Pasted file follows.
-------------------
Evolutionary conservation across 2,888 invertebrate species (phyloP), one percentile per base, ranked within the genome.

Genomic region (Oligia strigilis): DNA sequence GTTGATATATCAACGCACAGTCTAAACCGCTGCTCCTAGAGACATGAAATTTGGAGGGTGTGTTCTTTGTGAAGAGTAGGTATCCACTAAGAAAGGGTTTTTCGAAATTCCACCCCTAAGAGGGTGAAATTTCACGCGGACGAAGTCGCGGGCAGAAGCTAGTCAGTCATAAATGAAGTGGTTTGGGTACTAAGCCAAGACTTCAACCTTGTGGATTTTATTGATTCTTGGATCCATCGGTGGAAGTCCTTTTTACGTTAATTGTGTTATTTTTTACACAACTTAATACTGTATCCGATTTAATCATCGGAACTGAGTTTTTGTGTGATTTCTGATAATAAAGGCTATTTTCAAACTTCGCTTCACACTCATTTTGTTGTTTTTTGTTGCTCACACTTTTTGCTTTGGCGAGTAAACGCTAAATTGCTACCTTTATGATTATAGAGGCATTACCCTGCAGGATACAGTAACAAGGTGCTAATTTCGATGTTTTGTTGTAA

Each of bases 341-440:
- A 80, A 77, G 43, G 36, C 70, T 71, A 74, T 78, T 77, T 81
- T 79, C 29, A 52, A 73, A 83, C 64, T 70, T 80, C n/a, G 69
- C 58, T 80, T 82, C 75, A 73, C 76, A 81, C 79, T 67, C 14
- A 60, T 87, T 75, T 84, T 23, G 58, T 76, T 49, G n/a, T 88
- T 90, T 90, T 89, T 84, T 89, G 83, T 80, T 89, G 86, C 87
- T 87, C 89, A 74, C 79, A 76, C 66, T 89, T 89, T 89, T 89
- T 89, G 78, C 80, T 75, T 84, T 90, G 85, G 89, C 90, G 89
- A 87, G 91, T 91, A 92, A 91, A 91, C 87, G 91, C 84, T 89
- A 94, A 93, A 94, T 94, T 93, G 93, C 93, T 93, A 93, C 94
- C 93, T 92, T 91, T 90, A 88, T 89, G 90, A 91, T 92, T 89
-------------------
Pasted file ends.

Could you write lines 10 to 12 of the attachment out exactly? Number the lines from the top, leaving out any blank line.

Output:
- T 89, G 78, C 80, T 75, T 84, T 90, G 85, G 89, C 90, G 89
- A 87, G 91, T 91, A 92, A 91, A 91, C 87, G 91, C 84, T 89
- A 94, A 93, A 94, T 94, T 93, G 93, C 93, T 93, A 93, C 94